- The Washington Times - Wednesday, March 14, 2001

Senior Senate Republicans yesterday said that a major revision to the repeal of the estate and gift tax could make room to increase other tax breaks under the $1.6 trillion limit set by President Bush.

The proposal from Sen. Jon Kyl, Arizona Republican, would keep Mr. Bush's plan to repeal the estate tax over 10 years, but it would increase the amount of capital gains taxes paid if an inheritor decided to sell some or all of his inheritance.

Congress passed a less-generous version of the Kyl bill last year but President Clinton vetoed it, a fate top Senate Republicans said they do not expect now.

"I don't think the president would have a big problem with it," Sen. Orrin G. Hatch, Utah Republican, said of revising the president's plan.

Senate Majority Whip Don Nickles, Oklahoma Republican, said the change would make the estate-tax repeal "affordable, defensible."

Specifically, the Kyl bill would require inheritors to use an asset's original purchase price rather value at the time of inheritance when calculating capital gains. A major exemption in the Kyl bill would let inheritors exclude from taxation up to $2.8 million in capital gains on inherited assets.

Mr. Bush's proposal would continue the current rule, which uses value at inheritance for calculating capital gains.

"They're both eliminations, they just do it differently," Senate Republican Conference Chairman Rick Santorum of Pennsylvania. "You still get a phaseout, still get elimination, but you do it in a less costly way," Mr. Santorum said of Mr. Kyl's proposal.

The White House, however, made no effort to embrace the Kyl revision.

"The president is committed to the tax-relief plan he outlined," said Scott McClellan, deputy White House press secretary. "When the president developed the tax plan, he looked at the inequities in our tax code and the unfairness, and made his decision based on that."

Senate Minority Leader Tom Daschle, South Dakota Democrat, called discussion of the revision, which now sits before the Senate Finance Committee, an encouraging development.

Several Republicans, including Finance Committee Chairman Charles E. Grassley of Iowa, have said the less-expensive estate-tax repeal would create room in the $1.6 trillion tax-cut plan for other tax-cut priorities.

First on that list, Mr. Grassley said, would be language to assure that the alternative minimum tax (AMT) did not erode the benefits to the poor of Mr. Bush's plan.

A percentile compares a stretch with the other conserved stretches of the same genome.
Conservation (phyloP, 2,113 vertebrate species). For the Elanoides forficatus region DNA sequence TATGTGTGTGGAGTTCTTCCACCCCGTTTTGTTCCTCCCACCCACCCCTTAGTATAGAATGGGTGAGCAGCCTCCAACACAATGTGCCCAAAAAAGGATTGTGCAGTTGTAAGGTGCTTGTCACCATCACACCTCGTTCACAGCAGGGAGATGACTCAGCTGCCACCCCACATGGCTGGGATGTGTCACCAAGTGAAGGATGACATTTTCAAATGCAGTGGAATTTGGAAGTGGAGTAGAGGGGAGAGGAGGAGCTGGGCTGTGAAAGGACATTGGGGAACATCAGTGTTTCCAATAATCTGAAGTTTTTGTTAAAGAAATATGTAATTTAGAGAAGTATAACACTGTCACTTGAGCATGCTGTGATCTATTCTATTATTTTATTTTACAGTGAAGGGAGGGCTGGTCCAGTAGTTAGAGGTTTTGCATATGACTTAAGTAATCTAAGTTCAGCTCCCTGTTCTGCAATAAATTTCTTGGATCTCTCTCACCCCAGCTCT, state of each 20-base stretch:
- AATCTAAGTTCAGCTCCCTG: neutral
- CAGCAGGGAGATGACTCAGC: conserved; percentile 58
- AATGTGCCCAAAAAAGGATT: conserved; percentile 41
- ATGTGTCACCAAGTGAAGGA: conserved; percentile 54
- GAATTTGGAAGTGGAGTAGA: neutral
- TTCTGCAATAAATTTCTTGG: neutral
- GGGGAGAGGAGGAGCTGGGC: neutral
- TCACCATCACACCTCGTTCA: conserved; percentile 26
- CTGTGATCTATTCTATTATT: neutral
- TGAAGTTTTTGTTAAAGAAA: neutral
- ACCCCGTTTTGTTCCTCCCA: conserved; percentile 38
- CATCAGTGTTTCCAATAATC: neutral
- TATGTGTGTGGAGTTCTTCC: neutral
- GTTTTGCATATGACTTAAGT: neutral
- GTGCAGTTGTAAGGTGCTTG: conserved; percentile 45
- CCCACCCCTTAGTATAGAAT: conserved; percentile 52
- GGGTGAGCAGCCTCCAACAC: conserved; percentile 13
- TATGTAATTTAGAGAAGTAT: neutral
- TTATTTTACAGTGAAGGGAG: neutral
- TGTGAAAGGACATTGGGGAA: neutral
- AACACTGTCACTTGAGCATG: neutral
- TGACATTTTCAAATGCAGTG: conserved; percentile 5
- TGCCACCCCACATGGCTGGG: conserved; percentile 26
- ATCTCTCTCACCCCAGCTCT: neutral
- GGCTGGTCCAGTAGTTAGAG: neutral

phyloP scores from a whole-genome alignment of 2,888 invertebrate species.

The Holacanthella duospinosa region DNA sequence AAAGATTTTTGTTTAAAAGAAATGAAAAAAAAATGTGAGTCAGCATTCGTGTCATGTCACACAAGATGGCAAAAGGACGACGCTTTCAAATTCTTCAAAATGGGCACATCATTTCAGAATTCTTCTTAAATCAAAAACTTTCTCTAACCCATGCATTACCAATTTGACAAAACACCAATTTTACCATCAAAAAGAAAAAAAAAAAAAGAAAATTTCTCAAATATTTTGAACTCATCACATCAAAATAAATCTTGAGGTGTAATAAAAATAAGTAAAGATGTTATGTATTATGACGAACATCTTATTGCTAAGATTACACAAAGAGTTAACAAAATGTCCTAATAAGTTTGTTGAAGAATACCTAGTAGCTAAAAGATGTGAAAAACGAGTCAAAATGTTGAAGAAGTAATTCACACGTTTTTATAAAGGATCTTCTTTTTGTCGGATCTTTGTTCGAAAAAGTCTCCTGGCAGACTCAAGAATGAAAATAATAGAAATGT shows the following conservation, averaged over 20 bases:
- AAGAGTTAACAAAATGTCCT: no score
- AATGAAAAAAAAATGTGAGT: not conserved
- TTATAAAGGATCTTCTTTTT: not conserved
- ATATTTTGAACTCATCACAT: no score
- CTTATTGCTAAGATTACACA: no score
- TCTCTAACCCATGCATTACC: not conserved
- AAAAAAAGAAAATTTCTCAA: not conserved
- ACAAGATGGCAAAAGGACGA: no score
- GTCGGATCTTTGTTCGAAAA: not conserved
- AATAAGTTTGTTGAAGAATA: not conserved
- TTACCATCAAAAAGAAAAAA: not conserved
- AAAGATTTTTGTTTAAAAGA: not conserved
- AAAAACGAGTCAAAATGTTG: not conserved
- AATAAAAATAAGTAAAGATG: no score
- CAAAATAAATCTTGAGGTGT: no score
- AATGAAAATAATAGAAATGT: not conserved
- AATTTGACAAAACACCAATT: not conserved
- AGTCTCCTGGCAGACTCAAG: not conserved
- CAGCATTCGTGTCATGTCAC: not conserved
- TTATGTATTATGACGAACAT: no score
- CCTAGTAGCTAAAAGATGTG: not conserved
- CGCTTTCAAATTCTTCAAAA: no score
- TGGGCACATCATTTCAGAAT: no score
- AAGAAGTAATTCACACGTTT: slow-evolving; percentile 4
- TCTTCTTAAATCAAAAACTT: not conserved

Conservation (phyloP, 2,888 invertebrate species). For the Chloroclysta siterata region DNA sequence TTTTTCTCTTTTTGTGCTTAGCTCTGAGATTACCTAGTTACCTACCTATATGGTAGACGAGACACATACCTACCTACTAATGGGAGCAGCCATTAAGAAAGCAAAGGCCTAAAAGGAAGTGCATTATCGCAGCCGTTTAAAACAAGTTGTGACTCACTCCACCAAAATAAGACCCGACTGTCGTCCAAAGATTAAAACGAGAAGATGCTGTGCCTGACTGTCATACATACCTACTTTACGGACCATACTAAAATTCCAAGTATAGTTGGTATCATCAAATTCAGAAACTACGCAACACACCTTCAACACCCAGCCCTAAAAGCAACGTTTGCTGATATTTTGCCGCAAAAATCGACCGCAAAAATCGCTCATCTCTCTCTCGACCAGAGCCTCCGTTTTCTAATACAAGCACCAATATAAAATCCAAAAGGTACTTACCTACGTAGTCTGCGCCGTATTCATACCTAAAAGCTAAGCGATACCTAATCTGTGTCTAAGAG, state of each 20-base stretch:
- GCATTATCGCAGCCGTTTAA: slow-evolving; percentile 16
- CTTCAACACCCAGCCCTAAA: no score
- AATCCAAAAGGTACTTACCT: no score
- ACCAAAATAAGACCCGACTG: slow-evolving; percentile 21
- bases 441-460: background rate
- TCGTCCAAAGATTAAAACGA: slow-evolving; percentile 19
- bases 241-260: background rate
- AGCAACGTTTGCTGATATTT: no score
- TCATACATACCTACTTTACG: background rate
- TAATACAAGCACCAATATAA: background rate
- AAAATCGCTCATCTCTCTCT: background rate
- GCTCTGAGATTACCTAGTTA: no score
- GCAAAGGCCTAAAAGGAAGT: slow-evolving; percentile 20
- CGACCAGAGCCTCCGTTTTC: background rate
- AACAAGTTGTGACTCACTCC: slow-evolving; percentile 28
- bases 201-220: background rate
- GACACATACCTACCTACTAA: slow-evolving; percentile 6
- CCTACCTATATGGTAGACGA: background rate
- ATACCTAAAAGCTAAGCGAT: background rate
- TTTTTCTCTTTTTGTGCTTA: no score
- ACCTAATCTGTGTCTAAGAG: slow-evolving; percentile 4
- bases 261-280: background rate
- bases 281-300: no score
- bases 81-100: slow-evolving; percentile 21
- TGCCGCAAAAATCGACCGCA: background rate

Democrats have made political hay of the AMT, and Mr. Daschle said limiting estate-tax breaks to address Democratic concerns is a good sign of a willingness to compromise.

But Democrats were chagrined that Senate Budget Committee Chairman Pete V. Domenici, New Mexico Republican, now intends to stick with Mr. Bush's spending limits when writing his budget blueprint for the Senate.

Mr. Domenici has said that the 4 percent spending increase from 2001 to 2002 would not be enough to meet the nation's governmental needs. He has been particularly critical of proposed cuts to Energy Department programs made necessary by proposed substantial increases in other programs such as defense and health research.

But yesterday morning he told a group of reporters that he will write a budget resolution that reflects the president's budget proposal "as best as we can."

That will likely mean bringing the budget to the Senate floor without an approving vote from the Senate Budget Committee. Democrats share control of that committee and are not expected to vote for the Republican budget.

Despite his misgivings, Mr. Domenici said he will continue to defend the president's budget during debate on the Senate floor. But, Mr. Domenici said, he will "let the Senate work its will."

Meanwhile yesterday, House Budget Committee Democrats circulated a report that Mr. Bush's tax cuts, as well as increases in defense, education and medical research, would cut purchasing power by an average 6.6 percent in remaining programs next fiscal year.

But Republicans dismissed the report as misleading.

"It's the same idea that if you don't grow the budget of an agency or a department significantly every year, you're cutting it. We think that's wrong," said Brenna Hapes, spokeswoman for House Budget Committee Chairman Jim Nussle, Iowa Republican.

• Dave Boyer, Audrey Hudson and Bill Sammon contributed to this report.

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